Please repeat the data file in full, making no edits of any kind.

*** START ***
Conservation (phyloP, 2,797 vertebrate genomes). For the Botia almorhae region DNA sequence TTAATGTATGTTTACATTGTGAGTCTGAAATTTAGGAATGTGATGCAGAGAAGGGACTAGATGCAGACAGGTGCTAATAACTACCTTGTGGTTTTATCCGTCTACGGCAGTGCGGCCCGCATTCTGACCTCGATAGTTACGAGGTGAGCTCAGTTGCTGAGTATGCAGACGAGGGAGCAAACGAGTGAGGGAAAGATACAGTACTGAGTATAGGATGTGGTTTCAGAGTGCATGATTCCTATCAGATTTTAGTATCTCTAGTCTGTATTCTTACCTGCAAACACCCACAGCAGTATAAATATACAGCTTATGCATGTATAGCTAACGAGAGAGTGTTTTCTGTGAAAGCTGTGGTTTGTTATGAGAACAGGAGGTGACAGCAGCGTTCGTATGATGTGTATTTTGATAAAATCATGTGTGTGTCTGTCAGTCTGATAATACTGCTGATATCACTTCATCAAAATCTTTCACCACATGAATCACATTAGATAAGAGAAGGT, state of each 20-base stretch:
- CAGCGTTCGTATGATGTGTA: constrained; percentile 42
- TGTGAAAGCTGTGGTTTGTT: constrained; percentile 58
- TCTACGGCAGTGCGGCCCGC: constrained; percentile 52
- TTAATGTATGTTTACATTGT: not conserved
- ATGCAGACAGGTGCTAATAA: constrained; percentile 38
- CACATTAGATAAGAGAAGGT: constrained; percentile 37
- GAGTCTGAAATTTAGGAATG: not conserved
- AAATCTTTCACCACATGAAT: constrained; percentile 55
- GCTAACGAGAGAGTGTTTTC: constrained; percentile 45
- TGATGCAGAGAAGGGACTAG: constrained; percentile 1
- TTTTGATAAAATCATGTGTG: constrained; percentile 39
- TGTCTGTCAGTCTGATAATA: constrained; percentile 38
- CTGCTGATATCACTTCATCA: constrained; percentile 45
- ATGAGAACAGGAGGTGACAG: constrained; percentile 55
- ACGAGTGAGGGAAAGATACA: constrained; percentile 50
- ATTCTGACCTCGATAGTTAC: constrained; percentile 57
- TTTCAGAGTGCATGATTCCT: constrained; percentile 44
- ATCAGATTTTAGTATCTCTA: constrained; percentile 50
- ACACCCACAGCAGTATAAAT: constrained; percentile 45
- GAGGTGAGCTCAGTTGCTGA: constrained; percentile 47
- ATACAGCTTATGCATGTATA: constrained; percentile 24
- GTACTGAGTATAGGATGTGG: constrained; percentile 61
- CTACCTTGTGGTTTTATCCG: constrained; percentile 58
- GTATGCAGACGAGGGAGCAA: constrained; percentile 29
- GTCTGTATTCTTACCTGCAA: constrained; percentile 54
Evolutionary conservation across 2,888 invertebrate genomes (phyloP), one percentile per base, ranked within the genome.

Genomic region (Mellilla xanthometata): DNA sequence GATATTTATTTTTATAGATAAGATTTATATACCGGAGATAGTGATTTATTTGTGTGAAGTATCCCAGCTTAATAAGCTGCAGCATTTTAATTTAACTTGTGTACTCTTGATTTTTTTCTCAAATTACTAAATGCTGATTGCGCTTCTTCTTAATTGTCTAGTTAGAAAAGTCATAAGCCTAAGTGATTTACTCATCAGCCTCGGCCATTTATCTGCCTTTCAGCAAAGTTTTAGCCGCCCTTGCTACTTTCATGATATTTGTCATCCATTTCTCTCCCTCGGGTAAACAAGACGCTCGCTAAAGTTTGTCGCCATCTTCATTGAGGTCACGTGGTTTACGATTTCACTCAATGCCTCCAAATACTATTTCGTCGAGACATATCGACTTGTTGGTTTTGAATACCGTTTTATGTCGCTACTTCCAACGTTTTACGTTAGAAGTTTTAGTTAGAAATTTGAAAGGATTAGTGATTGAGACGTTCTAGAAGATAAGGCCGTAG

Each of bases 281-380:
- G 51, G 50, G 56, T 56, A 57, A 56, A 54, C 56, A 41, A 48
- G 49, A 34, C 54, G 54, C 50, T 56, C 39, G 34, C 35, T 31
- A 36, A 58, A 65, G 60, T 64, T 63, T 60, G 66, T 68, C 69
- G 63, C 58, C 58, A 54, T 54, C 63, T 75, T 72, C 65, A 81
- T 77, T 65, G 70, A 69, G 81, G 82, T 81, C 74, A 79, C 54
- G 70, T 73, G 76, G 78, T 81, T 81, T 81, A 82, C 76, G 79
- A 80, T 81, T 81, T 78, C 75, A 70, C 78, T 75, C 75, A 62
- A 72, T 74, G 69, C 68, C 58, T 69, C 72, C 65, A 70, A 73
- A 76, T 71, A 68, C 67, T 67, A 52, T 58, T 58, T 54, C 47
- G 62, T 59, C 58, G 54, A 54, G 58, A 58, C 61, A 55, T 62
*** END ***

Conservation (phyloP, 2,797 vertebrate genomes). For the Botia almorhae region DNA sequence TTAATGTATGTTTACATTGTGAGTCTGAAATTTAGGAATGTGATGCAGAGAAGGGACTAGATGCAGACAGGTGCTAATAACTACCTTGTGGTTTTATCCGTCTACGGCAGTGCGGCCCGCATTCTGACCTCGATAGTTACGAGGTGAGCTCAGTTGCTGAGTATGCAGACGAGGGAGCAAACGAGTGAGGGAAAGATACAGTACTGAGTATAGGATGTGGTTTCAGAGTGCATGATTCCTATCAGATTTTAGTATCTCTAGTCTGTATTCTTACCTGCAAACACCCACAGCAGTATAAATATACAGCTTATGCATGTATAGCTAACGAGAGAGTGTTTTCTGTGAAAGCTGTGGTTTGTTATGAGAACAGGAGGTGACAGCAGCGTTCGTATGATGTGTATTTTGATAAAATCATGTGTGTGTCTGTCAGTCTGATAATACTGCTGATATCACTTCATCAAAATCTTTCACCACATGAATCACATTAGATAAGAGAAGGT, state of each 20-base stretch:
- CAGCGTTCGTATGATGTGTA: constrained; percentile 42
- TGTGAAAGCTGTGGTTTGTT: constrained; percentile 58
- TCTACGGCAGTGCGGCCCGC: constrained; percentile 52
- TTAATGTATGTTTACATTGT: not conserved
- ATGCAGACAGGTGCTAATAA: constrained; percentile 38
- CACATTAGATAAGAGAAGGT: constrained; percentile 37
- GAGTCTGAAATTTAGGAATG: not conserved
- AAATCTTTCACCACATGAAT: constrained; percentile 55
- GCTAACGAGAGAGTGTTTTC: constrained; percentile 45
- TGATGCAGAGAAGGGACTAG: constrained; percentile 1
- TTTTGATAAAATCATGTGTG: constrained; percentile 39
- TGTCTGTCAGTCTGATAATA: constrained; percentile 38
- CTGCTGATATCACTTCATCA: constrained; percentile 45
- ATGAGAACAGGAGGTGACAG: constrained; percentile 55
- ACGAGTGAGGGAAAGATACA: constrained; percentile 50
- ATTCTGACCTCGATAGTTAC: constrained; percentile 57
- TTTCAGAGTGCATGATTCCT: constrained; percentile 44
- ATCAGATTTTAGTATCTCTA: constrained; percentile 50
- ACACCCACAGCAGTATAAAT: constrained; percentile 45
- GAGGTGAGCTCAGTTGCTGA: constrained; percentile 47
- ATACAGCTTATGCATGTATA: constrained; percentile 24
- GTACTGAGTATAGGATGTGG: constrained; percentile 61
- CTACCTTGTGGTTTTATCCG: constrained; percentile 58
- GTATGCAGACGAGGGAGCAA: constrained; percentile 29
- GTCTGTATTCTTACCTGCAA: constrained; percentile 54
Evolutionary conservation across 2,888 invertebrate genomes (phyloP), one percentile per base, ranked within the genome.

Genomic region (Mellilla xanthometata): DNA sequence GATATTTATTTTTATAGATAAGATTTATATACCGGAGATAGTGATTTATTTGTGTGAAGTATCCCAGCTTAATAAGCTGCAGCATTTTAATTTAACTTGTGTACTCTTGATTTTTTTCTCAAATTACTAAATGCTGATTGCGCTTCTTCTTAATTGTCTAGTTAGAAAAGTCATAAGCCTAAGTGATTTACTCATCAGCCTCGGCCATTTATCTGCCTTTCAGCAAAGTTTTAGCCGCCCTTGCTACTTTCATGATATTTGTCATCCATTTCTCTCCCTCGGGTAAACAAGACGCTCGCTAAAGTTTGTCGCCATCTTCATTGAGGTCACGTGGTTTACGATTTCACTCAATGCCTCCAAATACTATTTCGTCGAGACATATCGACTTGTTGGTTTTGAATACCGTTTTATGTCGCTACTTCCAACGTTTTACGTTAGAAGTTTTAGTTAGAAATTTGAAAGGATTAGTGATTGAGACGTTCTAGAAGATAAGGCCGTAG

Each of bases 281-380:
- G 51, G 50, G 56, T 56, A 57, A 56, A 54, C 56, A 41, A 48
- G 49, A 34, C 54, G 54, C 50, T 56, C 39, G 34, C 35, T 31
- A 36, A 58, A 65, G 60, T 64, T 63, T 60, G 66, T 68, C 69
- G 63, C 58, C 58, A 54, T 54, C 63, T 75, T 72, C 65, A 81
- T 77, T 65, G 70, A 69, G 81, G 82, T 81, C 74, A 79, C 54
- G 70, T 73, G 76, G 78, T 81, T 81, T 81, A 82, C 76, G 79
- A 80, T 81, T 81, T 78, C 75, A 70, C 78, T 75, C 75, A 62
- A 72, T 74, G 69, C 68, C 58, T 69, C 72, C 65, A 70, A 73
- A 76, T 71, A 68, C 67, T 67, A 52, T 58, T 58, T 54, C 47
- G 62, T 59, C 58, G 54, A 54, G 58, A 58, C 61, A 55, T 62